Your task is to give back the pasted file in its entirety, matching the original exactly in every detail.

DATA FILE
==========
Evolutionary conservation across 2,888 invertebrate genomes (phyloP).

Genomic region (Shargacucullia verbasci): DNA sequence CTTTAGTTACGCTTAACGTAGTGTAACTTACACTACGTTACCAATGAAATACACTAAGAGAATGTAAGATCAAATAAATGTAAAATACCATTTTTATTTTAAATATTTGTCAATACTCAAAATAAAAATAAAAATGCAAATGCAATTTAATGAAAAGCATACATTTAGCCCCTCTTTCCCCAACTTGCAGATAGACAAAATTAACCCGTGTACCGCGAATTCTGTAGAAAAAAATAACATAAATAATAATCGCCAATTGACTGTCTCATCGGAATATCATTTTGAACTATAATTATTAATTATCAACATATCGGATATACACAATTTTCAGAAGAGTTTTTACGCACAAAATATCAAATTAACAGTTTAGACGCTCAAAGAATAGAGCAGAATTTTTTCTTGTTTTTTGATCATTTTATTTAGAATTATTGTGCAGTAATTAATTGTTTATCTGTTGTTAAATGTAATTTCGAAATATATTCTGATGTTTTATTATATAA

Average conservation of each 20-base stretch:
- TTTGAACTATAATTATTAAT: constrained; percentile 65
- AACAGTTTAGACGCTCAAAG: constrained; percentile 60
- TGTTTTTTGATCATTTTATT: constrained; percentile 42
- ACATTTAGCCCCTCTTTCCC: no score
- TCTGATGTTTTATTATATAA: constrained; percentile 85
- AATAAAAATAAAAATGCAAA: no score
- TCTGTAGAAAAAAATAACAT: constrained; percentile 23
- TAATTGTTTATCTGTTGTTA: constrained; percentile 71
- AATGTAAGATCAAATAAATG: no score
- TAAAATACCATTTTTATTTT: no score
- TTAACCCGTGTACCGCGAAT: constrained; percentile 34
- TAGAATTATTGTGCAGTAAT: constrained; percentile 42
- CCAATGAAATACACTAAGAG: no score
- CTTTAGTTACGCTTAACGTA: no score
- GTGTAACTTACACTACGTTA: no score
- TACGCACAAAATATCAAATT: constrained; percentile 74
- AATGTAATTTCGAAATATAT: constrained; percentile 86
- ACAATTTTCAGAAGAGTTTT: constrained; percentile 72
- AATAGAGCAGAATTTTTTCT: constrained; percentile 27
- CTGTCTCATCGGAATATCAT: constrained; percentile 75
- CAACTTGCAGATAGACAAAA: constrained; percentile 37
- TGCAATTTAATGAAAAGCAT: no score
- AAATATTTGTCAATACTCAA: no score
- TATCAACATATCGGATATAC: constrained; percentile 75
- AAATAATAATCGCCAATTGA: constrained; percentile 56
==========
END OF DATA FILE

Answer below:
Evolutionary conservation across 2,888 invertebrate genomes (phyloP).

Genomic region (Shargacucullia verbasci): DNA sequence CTTTAGTTACGCTTAACGTAGTGTAACTTACACTACGTTACCAATGAAATACACTAAGAGAATGTAAGATCAAATAAATGTAAAATACCATTTTTATTTTAAATATTTGTCAATACTCAAAATAAAAATAAAAATGCAAATGCAATTTAATGAAAAGCATACATTTAGCCCCTCTTTCCCCAACTTGCAGATAGACAAAATTAACCCGTGTACCGCGAATTCTGTAGAAAAAAATAACATAAATAATAATCGCCAATTGACTGTCTCATCGGAATATCATTTTGAACTATAATTATTAATTATCAACATATCGGATATACACAATTTTCAGAAGAGTTTTTACGCACAAAATATCAAATTAACAGTTTAGACGCTCAAAGAATAGAGCAGAATTTTTTCTTGTTTTTTGATCATTTTATTTAGAATTATTGTGCAGTAATTAATTGTTTATCTGTTGTTAAATGTAATTTCGAAATATATTCTGATGTTTTATTATATAA

Average conservation of each 20-base stretch:
- TTTGAACTATAATTATTAAT: constrained; percentile 65
- AACAGTTTAGACGCTCAAAG: constrained; percentile 60
- TGTTTTTTGATCATTTTATT: constrained; percentile 42
- ACATTTAGCCCCTCTTTCCC: no score
- TCTGATGTTTTATTATATAA: constrained; percentile 85
- AATAAAAATAAAAATGCAAA: no score
- TCTGTAGAAAAAAATAACAT: constrained; percentile 23
- TAATTGTTTATCTGTTGTTA: constrained; percentile 71
- AATGTAAGATCAAATAAATG: no score
- TAAAATACCATTTTTATTTT: no score
- TTAACCCGTGTACCGCGAAT: constrained; percentile 34
- TAGAATTATTGTGCAGTAAT: constrained; percentile 42
- CCAATGAAATACACTAAGAG: no score
- CTTTAGTTACGCTTAACGTA: no score
- GTGTAACTTACACTACGTTA: no score
- TACGCACAAAATATCAAATT: constrained; percentile 74
- AATGTAATTTCGAAATATAT: constrained; percentile 86
- ACAATTTTCAGAAGAGTTTT: constrained; percentile 72
- AATAGAGCAGAATTTTTTCT: constrained; percentile 27
- CTGTCTCATCGGAATATCAT: constrained; percentile 75
- CAACTTGCAGATAGACAAAA: constrained; percentile 37
- TGCAATTTAATGAAAAGCAT: no score
- AAATATTTGTCAATACTCAA: no score
- TATCAACATATCGGATATAC: constrained; percentile 75
- AAATAATAATCGCCAATTGA: constrained; percentile 56